ChatGPT logo.

Additional Ministerial Outcomes

The G7 Digital and Technology Ministers meeting's annexes offer more in-depth analysis of how Japan — and other G7 nations — will likely address the six political agenda items in May. 

On Data Free Flows with Trust, ministers called for convening of stakeholders to develop several policies. For example, enabling data flows, identification of impediments and challenges to DFFT, identifying privacy-enhancing technologies for DFFT, and legal practices enabling DFFT. 

They also called for action on topics such as data localization, regulatory cooperation, trusted government access to data, and data sharing. These were key elements of both the 2021 Roadmap for Cooperation on DFFT and the 2022 Action Plan for Promoting DFFT. 


Seeking Trust and Interoperability

On Artificial Intelligence, leaders supported interoperable tools for trustworthy and human-centric AI. In addition, they recognized the role AI could play in data-driven economies. 

They also supported the development of international standards in standard development organizations to encourage interoperability across AI governance frameworks.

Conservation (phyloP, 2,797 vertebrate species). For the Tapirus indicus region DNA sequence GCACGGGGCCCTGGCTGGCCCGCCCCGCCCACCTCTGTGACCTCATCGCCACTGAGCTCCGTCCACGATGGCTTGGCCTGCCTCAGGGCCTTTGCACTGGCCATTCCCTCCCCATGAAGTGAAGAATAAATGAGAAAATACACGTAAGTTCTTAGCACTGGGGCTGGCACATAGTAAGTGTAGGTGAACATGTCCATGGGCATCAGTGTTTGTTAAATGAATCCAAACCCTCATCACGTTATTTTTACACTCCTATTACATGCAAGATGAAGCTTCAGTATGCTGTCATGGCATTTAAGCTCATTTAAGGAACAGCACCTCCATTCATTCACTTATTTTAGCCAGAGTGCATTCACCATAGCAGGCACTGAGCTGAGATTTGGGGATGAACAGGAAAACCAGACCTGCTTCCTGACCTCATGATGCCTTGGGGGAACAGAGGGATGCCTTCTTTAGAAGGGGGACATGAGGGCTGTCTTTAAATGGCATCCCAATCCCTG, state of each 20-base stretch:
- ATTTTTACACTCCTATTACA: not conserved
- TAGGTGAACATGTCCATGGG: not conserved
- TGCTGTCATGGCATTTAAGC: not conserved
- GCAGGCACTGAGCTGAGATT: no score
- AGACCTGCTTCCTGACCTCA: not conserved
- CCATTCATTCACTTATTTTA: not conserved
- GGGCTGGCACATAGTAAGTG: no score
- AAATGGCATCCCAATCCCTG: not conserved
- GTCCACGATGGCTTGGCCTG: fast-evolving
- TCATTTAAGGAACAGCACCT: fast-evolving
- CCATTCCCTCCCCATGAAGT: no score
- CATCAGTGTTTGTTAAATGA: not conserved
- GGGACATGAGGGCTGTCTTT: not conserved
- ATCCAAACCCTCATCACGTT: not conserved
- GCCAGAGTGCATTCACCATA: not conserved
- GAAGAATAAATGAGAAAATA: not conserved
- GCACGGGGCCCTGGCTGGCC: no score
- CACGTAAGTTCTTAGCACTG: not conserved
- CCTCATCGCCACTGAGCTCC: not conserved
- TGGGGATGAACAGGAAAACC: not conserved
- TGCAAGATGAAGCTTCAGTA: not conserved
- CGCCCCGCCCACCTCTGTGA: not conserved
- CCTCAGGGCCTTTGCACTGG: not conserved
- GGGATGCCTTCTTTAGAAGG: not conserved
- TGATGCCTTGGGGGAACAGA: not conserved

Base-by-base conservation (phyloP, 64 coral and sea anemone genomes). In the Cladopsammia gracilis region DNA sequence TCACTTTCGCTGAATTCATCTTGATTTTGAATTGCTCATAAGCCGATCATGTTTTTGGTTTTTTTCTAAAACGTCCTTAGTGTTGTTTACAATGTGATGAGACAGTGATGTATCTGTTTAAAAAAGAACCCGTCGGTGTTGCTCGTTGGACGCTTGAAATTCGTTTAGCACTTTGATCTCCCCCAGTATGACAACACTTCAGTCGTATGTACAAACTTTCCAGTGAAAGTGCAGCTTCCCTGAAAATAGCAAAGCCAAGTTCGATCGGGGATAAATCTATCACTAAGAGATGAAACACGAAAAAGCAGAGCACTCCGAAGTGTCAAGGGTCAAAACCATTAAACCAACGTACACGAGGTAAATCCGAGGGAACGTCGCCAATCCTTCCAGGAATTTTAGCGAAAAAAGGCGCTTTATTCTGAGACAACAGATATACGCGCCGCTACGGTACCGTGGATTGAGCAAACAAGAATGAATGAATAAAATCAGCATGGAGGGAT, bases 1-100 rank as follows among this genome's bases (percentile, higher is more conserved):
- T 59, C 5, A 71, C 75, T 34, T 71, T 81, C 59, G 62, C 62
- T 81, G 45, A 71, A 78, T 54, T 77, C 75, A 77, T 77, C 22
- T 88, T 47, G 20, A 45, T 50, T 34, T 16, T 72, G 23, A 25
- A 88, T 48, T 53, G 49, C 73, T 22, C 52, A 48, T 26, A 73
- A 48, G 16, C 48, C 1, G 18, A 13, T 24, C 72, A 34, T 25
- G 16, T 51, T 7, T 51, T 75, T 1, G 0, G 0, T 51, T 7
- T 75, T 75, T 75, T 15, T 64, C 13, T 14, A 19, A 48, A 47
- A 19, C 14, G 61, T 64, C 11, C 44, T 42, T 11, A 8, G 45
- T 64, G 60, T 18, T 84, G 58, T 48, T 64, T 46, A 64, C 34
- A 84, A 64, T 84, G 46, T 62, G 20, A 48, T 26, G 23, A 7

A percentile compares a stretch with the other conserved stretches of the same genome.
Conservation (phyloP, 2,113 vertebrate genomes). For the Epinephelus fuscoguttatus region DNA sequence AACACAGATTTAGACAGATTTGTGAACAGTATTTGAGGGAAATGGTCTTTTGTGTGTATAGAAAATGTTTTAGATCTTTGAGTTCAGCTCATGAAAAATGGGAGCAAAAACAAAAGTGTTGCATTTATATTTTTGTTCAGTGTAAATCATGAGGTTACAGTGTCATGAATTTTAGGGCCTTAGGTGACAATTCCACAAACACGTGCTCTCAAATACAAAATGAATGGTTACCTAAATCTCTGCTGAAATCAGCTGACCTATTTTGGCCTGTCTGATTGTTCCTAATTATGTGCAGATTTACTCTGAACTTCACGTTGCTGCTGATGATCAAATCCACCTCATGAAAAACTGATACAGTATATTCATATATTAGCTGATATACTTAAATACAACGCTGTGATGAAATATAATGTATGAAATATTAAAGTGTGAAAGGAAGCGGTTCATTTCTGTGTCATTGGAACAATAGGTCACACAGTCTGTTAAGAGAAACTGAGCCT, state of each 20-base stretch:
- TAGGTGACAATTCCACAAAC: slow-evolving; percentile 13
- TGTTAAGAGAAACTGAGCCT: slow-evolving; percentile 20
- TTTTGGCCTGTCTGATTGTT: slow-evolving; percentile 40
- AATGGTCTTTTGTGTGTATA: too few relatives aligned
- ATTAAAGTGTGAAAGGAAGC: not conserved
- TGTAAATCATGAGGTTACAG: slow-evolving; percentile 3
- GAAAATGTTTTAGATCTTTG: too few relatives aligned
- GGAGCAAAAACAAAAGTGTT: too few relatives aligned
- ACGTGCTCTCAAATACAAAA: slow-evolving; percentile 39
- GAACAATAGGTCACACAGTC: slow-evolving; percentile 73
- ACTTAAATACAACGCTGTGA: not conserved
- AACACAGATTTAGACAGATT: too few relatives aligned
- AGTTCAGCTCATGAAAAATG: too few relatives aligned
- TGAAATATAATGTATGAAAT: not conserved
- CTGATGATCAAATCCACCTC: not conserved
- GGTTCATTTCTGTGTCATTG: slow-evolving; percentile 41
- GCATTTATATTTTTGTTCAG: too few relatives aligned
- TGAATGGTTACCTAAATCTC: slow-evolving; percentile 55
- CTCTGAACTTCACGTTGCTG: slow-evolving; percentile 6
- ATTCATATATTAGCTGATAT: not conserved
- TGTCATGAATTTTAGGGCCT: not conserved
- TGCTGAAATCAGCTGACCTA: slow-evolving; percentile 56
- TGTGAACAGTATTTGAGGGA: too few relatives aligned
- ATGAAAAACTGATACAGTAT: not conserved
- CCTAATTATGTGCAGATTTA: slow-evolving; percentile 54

Overall, the ministers promoted dialogue through a G7 workshop on these topics. They further promoted collaboration across the OECD, and other international bodies. 

Taking on Future Networks Beyond 5G/6G, leaders also called for a list of goals. Those include end-to-end high-capacity and ultra-low latency networks, an increase in energy efficiency and reduction of environmental impacts associated with these networks. Moreover, there are multi-layered networks such as submarine cables and low earth orbit satellites. Increased frequency efficiency and calls for openness, interoperability, and modularity were also on their list.